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Saturday, 1 June 2013

Scrappy Quilt - Neutral Background - Day 10

Facebook is asking, "What have you been up to?" Well, aside from housework, meal making, and errand running... And working on writing up some new patterns....

The answer is Half Square Triangles. And I have been cutting, matching up, sewing, pressing, cutting, trimming, pressing again and clipping these little treasures for days! But it still doesn't look like much!

 

They are sew cute though!
Here is how I make my HST's....

Making Half Square Triangles - A Tutorial

For the purpose of this diagram the right side of the fabric is shown in pink, while the wrong side is shown in white.  Please note that the fabric squares should be ‘sandwiched’ with right sides facing together, and line up on all sides as accurately as possible.  The diagram does not show this accuracy for demonstrative purposes only.

First determine your finished size square.  For my scrappy neutral quilt I am using squares with a finished size of 2".  Add 1" to the finished size square to determine how big to cut your pieces.  So, I need to work with 3" squares to make my HST's.

Using your rotary cutter and acrylic ruler, cut your fabric along the width of the fabric to make strips measuring 3" and sub-cut these strips into 3" squares.

STEP 1:  Take a color square and a neutral square and ‘sandwich’ them together with right sides facing together as shown in Figure A.  Using a pencil and ruler, draw a diagonal line on the wrong side of the neutral fabric, from the top corner to the bottom corner as shown in blue in Figure B.  This is your guide line.  Sew a ¼” seam on the right of the blue line from edge to edge as shown in red in Figure C.



Chain piece your HST's by continuing these steps shown in Figures A, B and C for about 10 other pairs of squares, sewing the seams, and without cutting the thread.  At the end of the last seam, turn your chain of sandwiches around and sew back along the opposite side of the guide line on each sandwich square.  Remove the chain of squares from machine, bring them to your ironing board and clip the threads between the sandwiched squares.  Your squares should all look like the one in Figure D.  Press to set the seams.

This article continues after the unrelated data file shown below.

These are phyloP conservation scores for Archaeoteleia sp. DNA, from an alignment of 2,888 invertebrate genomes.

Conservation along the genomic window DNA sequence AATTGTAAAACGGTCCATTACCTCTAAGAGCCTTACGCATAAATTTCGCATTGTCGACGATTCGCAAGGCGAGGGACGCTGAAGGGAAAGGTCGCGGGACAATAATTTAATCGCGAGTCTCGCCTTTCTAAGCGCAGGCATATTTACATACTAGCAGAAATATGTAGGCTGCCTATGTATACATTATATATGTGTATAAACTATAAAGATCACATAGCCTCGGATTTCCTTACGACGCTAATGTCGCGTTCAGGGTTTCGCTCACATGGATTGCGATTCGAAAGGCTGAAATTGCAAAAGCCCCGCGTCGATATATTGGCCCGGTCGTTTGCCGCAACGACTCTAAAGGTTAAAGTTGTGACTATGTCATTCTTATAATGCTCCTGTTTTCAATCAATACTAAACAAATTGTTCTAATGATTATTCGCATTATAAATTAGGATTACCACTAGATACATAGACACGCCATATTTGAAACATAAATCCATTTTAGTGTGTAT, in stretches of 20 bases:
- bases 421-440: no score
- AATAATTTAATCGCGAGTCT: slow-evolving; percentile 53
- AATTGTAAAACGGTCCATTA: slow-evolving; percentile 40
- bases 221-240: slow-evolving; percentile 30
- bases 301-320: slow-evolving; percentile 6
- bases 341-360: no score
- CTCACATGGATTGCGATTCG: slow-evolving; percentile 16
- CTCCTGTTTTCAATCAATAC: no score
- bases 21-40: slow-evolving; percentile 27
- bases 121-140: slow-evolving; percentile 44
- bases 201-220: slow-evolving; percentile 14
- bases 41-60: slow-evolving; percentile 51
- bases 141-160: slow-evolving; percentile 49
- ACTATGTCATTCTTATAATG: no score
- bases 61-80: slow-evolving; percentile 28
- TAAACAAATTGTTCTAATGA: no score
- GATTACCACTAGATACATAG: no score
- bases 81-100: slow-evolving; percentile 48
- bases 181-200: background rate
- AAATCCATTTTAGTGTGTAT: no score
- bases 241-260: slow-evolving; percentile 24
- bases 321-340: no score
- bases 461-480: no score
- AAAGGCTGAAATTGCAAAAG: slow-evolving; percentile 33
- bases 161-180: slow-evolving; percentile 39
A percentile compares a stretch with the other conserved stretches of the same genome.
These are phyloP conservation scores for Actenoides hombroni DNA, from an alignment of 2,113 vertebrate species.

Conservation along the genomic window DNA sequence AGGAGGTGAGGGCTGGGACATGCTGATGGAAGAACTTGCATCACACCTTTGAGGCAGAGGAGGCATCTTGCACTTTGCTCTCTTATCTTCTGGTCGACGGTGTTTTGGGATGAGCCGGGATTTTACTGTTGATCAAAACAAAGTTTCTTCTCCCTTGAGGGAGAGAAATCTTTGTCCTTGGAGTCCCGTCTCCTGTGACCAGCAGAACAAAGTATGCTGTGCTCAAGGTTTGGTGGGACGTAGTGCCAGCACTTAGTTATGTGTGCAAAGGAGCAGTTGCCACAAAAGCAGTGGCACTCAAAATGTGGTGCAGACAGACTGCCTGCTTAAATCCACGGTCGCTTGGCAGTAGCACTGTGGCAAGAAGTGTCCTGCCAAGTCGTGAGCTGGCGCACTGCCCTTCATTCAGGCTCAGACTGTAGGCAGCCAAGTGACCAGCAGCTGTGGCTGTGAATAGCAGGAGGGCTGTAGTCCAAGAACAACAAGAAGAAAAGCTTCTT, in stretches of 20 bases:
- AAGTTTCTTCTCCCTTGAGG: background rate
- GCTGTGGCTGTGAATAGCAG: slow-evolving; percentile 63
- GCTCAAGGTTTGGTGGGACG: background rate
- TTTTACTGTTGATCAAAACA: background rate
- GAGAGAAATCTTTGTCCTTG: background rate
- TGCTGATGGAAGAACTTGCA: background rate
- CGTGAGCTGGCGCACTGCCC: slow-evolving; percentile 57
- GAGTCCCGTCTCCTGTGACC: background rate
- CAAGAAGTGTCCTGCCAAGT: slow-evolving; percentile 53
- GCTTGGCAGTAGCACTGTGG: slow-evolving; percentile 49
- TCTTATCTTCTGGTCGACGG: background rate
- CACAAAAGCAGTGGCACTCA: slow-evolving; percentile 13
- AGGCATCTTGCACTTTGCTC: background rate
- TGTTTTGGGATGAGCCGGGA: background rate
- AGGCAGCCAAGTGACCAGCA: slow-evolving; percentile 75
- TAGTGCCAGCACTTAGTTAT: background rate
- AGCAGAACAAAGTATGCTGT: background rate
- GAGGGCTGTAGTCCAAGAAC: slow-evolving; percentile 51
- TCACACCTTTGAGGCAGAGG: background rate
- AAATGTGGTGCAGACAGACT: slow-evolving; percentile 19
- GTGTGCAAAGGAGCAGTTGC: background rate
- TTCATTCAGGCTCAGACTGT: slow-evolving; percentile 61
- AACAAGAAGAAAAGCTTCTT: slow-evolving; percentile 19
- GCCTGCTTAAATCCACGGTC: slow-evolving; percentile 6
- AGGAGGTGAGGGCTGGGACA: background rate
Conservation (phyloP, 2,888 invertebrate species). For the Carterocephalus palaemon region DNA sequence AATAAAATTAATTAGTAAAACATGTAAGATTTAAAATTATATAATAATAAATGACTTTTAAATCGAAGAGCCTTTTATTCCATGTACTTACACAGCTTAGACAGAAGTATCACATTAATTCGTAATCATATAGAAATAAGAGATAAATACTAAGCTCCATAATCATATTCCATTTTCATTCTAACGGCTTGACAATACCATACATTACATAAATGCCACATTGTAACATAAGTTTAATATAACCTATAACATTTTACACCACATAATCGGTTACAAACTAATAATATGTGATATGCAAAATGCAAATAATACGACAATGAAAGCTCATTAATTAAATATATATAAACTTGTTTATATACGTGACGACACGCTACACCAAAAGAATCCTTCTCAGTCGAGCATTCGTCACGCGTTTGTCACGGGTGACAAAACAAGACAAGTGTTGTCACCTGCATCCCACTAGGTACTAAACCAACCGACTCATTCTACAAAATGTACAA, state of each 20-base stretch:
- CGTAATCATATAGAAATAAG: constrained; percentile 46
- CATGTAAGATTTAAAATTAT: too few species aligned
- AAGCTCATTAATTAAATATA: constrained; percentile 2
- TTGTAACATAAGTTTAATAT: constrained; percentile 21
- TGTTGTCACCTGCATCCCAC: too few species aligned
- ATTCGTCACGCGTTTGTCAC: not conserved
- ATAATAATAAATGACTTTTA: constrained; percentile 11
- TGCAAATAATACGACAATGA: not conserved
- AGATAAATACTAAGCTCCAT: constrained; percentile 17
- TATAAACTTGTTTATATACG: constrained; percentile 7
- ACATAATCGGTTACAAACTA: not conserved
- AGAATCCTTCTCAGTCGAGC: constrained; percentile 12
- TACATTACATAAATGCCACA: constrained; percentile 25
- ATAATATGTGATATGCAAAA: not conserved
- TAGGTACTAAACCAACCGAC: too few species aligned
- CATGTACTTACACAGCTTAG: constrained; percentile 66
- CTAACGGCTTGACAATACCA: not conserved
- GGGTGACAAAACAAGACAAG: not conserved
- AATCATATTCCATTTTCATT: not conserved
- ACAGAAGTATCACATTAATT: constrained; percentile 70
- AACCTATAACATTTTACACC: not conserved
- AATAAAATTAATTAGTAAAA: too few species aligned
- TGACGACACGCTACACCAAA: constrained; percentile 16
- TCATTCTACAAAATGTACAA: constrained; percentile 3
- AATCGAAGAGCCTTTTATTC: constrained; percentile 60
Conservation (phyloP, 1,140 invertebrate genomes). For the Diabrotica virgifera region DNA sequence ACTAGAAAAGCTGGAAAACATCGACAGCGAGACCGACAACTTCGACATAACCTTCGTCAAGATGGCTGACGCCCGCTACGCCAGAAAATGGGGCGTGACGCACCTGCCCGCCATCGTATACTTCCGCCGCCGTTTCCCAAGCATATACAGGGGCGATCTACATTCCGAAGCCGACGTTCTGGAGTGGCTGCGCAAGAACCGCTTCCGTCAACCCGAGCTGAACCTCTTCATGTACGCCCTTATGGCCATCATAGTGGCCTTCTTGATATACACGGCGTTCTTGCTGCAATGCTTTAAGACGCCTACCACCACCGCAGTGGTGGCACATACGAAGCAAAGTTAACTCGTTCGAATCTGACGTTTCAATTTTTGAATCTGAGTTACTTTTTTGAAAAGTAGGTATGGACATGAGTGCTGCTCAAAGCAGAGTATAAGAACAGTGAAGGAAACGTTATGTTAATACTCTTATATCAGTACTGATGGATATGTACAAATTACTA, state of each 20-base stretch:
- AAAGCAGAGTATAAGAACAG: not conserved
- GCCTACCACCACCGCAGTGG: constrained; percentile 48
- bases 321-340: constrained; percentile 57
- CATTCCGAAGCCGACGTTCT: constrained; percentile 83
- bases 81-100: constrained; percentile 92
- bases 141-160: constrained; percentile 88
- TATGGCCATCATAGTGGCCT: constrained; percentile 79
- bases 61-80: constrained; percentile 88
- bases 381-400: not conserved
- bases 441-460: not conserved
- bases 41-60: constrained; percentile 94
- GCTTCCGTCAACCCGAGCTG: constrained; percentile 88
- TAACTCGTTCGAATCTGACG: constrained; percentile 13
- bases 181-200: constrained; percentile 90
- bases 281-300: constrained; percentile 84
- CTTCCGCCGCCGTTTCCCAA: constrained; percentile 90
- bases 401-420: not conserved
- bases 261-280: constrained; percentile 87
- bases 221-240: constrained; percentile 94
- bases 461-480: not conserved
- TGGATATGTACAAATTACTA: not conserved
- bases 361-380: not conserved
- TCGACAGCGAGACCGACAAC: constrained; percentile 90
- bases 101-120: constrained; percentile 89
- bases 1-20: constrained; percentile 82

STEP 2:  Having sewn two seams across the diagonal of each sandwiched square, and pressed them all to set the seams, it is now time to cut them along the blue guide line as shown in Figure E.  Now to trim each of the resulting triangles to size using your acrylic ruler.  Your finished size square is 2", but your unfinished square has two seam allowances, so your UNFINISHED square is 2" plus the two 1/4" seam allowances = 2.5".  Measure 2.5" from the seam to the corner, and make sure the seam is at a 45° angle to the sides, as shown in Figure F.  The seam will line up with the dots on your ruler.  Trim the square.

Now open the triangle and finger press the seam open.  Press the seam open with the iron.  Flip the unit over and re-press it on the right side.  From the right side of the fabric, your square should look like Figure G.  Trim the fabric points (dog ears) so that you have a neatly finished square, as shown in Figure H, and….  Voila!  Perfect 2.5” Half Square Triangle Blocks!



7 comments :

  1. Nice! I dont love dealing with triangles. I should really try it out.

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  2. What happy little piles! I know they build up slowly... but it's so satisfying watching the piles grow!

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  3. I love HSTs as they are so versatile and the trimming is worth the pain! I make my HSTs this way too. Thanks for linking up :)

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  4. Very clear tutorial - the only thing I add is a squirt of spray starch!!

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  5. I love a giant pile of HSTs! I love making them and I do mine this well as well :) Have fun with them!
    I am stopping by from the WIP hop, hop on by if you can! http://domesticdeficitdisorder.blogspot.com/2013/06/wip-wednesday-june-4th-edition.html

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  6. Cute! The idea of all those little half square triangles is always so daunting, but when they're done it feels so good.

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  7. My fave way of tackling HSTS! I have used the Clear Angler that sticks to your machine bed and I wasn't quite pleased with its performance overall.

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